Question from Judy
What do you think about the “gesture drawing” practice?
In the past I took a few figure drawing classes with nude models, where hours were devoted to “gesture drawing”, with poses changing every 30 or 60 seconds. The longest poses would last 20 minutes. Do you think “gesture drawing” is a good exercise for the beginners or intermediate students?
Feedback from Vladimir London & Natalie Richy,
Anatomy Master Class tutors
(Featured sketches – Natalie Richy)
Many thanks for your interesting question.
Gesture drawing is a great way to practice sketching skills and train your eye and hand.
The challenge for beginners is not that time is too short, but that the knowledge is not there.
You see, for an advanced fine artist, gesture drawing is a good way to “capture the moment”, depict with flowing lines the complexity of human figure shapes and its pose.
Equipped with understanding of human body anatomy and proportions, such an artist would not think very long about proportions; this information is used subconsciously.
It is like driving a car – if you have enough knowledge and experience, driving is almost happening by itself. An inexperienced driver would concentrate very hard and make mistakes.
For a beginning artist who doesn’t know anatomy well, gesture drawing becomes copying what one sees. Such copying inevitably results in amateur sketches.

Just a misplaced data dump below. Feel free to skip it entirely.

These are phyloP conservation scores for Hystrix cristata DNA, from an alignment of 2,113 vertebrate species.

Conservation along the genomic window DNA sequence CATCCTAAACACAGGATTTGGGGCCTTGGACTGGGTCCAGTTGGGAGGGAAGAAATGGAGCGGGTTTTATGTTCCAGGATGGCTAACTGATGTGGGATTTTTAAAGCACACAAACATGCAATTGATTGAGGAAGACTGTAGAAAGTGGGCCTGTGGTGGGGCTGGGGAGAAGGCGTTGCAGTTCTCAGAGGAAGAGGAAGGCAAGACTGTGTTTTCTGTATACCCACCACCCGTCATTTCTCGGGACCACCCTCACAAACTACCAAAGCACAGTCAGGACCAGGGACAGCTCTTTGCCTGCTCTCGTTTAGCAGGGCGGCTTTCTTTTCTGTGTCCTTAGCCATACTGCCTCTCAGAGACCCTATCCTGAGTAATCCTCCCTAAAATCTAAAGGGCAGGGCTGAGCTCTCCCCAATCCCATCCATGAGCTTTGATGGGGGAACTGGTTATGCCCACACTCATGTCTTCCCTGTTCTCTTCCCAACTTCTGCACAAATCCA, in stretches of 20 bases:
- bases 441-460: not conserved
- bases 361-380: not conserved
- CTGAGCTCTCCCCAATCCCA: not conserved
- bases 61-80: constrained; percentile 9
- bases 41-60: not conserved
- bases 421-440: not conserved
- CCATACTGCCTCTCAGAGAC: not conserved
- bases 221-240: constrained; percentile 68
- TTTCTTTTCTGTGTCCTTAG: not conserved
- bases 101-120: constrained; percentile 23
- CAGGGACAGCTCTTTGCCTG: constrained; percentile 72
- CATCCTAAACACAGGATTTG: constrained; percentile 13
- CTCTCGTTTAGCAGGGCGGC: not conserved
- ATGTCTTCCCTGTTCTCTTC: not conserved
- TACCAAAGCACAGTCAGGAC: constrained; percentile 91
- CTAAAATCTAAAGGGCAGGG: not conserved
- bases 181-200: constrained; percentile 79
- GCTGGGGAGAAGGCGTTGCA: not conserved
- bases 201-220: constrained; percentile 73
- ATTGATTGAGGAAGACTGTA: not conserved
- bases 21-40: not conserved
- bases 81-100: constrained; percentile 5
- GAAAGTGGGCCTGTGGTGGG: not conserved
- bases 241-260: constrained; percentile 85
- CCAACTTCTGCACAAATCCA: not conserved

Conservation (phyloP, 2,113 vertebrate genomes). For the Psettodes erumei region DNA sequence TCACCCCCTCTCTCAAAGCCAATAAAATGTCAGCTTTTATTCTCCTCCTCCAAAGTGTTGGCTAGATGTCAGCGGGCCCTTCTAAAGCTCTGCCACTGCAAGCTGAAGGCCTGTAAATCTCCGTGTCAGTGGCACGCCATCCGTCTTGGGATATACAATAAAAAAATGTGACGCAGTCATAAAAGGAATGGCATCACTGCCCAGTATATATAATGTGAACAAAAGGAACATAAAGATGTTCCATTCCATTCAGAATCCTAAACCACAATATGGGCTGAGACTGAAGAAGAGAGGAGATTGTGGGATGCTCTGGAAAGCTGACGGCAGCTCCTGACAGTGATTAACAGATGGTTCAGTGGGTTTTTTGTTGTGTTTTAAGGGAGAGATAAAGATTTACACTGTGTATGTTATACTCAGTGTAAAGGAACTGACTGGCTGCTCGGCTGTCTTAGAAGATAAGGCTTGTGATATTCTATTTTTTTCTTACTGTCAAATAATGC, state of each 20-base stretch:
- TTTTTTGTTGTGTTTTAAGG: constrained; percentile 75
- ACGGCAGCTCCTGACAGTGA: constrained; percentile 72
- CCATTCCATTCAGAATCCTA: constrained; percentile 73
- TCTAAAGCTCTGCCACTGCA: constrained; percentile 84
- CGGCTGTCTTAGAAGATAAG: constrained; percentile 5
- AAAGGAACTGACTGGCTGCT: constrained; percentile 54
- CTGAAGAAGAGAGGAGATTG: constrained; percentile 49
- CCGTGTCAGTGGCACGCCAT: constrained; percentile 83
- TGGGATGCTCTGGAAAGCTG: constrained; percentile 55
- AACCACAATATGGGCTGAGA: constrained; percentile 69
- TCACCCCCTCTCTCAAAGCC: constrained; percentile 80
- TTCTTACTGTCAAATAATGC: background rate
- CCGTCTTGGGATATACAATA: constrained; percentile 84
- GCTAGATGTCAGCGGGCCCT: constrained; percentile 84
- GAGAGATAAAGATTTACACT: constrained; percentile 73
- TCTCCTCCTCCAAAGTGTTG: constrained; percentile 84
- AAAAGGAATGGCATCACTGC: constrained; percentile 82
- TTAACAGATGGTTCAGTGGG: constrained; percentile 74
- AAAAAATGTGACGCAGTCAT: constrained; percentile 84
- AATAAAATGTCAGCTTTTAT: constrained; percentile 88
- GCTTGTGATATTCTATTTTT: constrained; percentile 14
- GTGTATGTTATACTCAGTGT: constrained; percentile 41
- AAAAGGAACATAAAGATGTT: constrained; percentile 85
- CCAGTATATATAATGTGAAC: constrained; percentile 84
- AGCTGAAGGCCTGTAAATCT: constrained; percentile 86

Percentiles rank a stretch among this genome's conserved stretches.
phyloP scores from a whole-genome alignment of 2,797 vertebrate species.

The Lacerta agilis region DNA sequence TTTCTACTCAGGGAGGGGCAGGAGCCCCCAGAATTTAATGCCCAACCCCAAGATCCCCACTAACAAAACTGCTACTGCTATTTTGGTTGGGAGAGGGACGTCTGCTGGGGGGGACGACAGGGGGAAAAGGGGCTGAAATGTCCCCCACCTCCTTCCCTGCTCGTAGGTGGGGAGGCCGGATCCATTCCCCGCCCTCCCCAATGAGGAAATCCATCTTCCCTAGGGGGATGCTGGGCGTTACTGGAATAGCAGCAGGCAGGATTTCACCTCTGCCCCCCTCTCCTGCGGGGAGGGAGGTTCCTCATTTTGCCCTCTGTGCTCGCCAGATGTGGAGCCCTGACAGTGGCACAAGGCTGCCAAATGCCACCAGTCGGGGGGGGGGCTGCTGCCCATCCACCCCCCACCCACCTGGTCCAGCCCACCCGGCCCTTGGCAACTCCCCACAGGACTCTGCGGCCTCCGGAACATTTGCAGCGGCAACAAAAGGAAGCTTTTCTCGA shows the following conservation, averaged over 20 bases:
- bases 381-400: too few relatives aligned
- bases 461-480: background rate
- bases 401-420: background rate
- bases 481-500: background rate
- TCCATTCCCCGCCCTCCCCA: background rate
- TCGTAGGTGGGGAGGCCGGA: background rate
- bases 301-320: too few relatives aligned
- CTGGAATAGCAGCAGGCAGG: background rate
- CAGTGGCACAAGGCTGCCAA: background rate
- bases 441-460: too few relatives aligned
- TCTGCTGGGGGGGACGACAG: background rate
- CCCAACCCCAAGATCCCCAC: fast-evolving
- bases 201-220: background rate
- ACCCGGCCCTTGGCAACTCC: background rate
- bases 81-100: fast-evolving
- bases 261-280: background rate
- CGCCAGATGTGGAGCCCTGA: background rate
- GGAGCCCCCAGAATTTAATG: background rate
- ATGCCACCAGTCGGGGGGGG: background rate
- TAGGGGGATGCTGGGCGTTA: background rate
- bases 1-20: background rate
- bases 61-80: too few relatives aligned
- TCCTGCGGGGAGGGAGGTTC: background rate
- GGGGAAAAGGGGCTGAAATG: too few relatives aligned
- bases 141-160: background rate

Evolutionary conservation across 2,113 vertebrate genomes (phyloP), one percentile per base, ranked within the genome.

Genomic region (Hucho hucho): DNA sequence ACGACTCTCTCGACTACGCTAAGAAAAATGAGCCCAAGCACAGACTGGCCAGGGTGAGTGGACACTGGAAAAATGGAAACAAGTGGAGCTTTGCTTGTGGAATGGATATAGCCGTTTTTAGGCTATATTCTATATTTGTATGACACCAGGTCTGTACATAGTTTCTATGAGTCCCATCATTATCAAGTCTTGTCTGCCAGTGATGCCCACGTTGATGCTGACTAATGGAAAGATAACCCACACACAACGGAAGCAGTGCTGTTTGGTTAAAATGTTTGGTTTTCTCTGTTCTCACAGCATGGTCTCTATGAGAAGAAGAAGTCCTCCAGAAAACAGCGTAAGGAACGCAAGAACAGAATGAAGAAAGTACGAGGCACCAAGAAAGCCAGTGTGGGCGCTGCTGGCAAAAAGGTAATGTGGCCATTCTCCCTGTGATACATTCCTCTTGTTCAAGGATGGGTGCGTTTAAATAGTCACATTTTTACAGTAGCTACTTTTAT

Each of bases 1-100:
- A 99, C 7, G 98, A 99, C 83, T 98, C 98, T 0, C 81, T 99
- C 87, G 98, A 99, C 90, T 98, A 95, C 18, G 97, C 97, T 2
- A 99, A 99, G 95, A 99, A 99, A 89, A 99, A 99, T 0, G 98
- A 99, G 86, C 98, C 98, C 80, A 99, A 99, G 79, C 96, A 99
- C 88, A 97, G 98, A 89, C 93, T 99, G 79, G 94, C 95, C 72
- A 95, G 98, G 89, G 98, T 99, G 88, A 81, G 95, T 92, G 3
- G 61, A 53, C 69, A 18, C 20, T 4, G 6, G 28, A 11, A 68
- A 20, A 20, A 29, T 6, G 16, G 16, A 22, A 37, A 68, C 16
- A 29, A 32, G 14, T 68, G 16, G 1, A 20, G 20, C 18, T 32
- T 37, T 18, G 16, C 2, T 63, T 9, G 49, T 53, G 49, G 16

Even in short 30 second gesture drawings, a professional artist will draw what one knows about anatomy and the proportions of a human figure.
Just imagine thinking about the following proportions under time pressure: the center of a standing figure is at the pubic bone level, which is where hip joints are; the distance between the toes and the top of the patella is the same as from the patella to the illiac crest and is the same as from the pubis to the suprasternal notch; the height of the face is the same as the length of the hand, or length of the clavicle or the height of the pelvis or the length of the sternum. The flow of the tailor’s muscle, calf muscle and adductors forms the figure “8”; the sternocleidomastoid gives distinct contour to the neck and marks at the top the base of the skull and the base of the nose; flexors and extensors of the arm flow in a spiral movement, etc.
You just spent more that 50 seconds reading the paragraph above and this is just a tiny fraction of various proportions and anatomy facts which an artist must use. By that time, the 30 second sketch is over.
So, the knowledge of proportions and anatomy has to become an automatic skill like driving a car. It comes not from fast gesture sketches, but vice versa, good gesture drawings are the result of necessary knowledge and practice.
The necessary knowledge can be gained in detailed thoughtful studies of what it takes to draw human figures and portraits proficiently.
If an amateur artist would do 100 gesture sketches without proper understanding of human anatomy, he or she would end up with a collection of sketches full of mistakes. If one spent 100 hours in studying proportions, anatomy and constructive ways of drawing figures and portraits, such an artist would be miles ahead of the rest.
So my advice is to learn what it takes to create good drawings, and use this knowledge in fast and long figurative artworks.
By the way, by “long drawings” I mean 20 hours, not 20 minute sketches, which was the longest in your class.
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